Scuffle Hill, May 2010
|Location||311 E. Church St., Martinsville, Virginia|
|Area||2 acres (0.81 ha)|
|Architectural style||Colonial Revival|
|NRHP Reference #||97000158|
|Added to NRHP||February 21, 1997|
|Designated VLR||December 4, 1996|
Scuffle Hill is a historic home located at Martinsville, Virginia. It was built between 1917 and 1920, and it occupies the shell of an earlier house, built in 1905, was gutted by fire in 1917. It is a two-story, brick mansion with a gable roof with dormers, two-story polygonal window bays, a poured concrete foundation, and granite belt courses. The front facade features a Doric order portico in the Colonial Revival style. The original house was built by tobacco magnate Col. Pannill Rucker and rebuilt and later owned by the Rives Brown family, and subsequently by the Pannill family, owner of Pannill Knitting. The home later became the parish house of Christ Episcopal Church. The home is named for the first plantation in Henry County, Virginia of Revolutionary War hero General Joseph Martin, who called his first acreage "Scuffle Hill," as he said he had to scuffle to come up with the money for it.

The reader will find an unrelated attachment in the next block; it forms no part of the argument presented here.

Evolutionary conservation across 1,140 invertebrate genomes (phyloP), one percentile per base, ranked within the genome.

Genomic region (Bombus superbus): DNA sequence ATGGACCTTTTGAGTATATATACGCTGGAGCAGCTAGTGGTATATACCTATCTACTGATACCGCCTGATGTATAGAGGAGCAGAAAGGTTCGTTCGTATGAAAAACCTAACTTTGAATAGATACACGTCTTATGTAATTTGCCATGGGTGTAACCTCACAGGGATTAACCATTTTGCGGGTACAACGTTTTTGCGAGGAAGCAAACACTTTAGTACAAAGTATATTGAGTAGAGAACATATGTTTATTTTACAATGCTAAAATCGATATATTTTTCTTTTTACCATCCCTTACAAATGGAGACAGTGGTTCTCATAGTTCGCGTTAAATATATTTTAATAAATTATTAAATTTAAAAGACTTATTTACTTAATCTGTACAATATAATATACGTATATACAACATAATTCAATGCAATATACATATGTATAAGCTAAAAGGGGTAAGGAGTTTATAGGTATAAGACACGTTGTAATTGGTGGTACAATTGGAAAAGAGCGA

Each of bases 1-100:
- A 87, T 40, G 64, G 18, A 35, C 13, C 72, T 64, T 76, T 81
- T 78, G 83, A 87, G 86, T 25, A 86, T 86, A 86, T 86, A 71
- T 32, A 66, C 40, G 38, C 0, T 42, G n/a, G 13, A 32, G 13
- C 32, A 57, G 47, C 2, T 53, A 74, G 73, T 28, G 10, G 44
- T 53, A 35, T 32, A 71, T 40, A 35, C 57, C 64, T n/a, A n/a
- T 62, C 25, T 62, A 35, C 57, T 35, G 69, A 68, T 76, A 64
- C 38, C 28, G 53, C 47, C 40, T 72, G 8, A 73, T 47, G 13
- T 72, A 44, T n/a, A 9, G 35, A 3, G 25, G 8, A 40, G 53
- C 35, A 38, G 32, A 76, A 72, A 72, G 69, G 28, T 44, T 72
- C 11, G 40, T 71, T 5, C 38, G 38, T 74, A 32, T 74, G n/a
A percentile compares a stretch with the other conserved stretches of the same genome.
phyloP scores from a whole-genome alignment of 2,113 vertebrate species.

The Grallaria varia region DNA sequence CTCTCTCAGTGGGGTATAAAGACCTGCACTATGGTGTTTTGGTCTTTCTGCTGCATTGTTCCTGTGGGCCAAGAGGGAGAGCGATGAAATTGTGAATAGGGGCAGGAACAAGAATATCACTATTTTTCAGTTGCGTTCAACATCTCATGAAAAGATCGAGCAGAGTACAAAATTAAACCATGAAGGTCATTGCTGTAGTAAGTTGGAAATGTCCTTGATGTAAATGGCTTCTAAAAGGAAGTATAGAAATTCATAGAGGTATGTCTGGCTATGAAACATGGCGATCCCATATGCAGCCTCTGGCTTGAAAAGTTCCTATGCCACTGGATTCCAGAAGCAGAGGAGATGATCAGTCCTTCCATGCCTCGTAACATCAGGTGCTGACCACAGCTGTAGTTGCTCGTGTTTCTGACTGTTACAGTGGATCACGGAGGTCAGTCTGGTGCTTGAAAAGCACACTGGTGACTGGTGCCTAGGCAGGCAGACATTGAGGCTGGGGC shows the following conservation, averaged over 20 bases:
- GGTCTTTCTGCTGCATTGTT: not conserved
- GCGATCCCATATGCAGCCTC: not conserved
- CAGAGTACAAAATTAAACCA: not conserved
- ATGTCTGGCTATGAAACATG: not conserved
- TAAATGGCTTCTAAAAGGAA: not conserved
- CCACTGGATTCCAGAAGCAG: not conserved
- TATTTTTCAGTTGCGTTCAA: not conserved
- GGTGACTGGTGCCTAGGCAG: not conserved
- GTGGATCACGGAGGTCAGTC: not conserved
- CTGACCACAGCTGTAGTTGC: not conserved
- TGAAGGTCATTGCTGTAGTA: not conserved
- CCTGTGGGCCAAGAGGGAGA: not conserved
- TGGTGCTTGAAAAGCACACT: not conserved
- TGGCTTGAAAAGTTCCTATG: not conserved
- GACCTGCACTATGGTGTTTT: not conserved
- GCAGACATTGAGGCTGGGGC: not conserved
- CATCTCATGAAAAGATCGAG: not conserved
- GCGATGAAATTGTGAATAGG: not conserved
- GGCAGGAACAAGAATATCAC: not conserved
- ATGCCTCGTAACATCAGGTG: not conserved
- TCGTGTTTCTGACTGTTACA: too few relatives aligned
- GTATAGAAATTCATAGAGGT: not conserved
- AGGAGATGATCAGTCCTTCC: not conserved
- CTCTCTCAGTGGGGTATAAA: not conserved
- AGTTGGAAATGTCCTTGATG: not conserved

It was listed on the National Register of Historic Places in 1997. It is located in the East Church Street-Starling Avenue Historic District.
- "National Register Information System". National Register of Historic Places. National Park Service. 2010-07-09.
- "Virginia Landmarks Register". Virginia Department of Historic Resources. Retrieved 19 March 2013.
- J. Daniel Pezzoni (July 1996). "National Register of Historic Places Inventory/Nomination: Scuffle Hill". Virginia Department of Historic Resources. and Accompanying two photos
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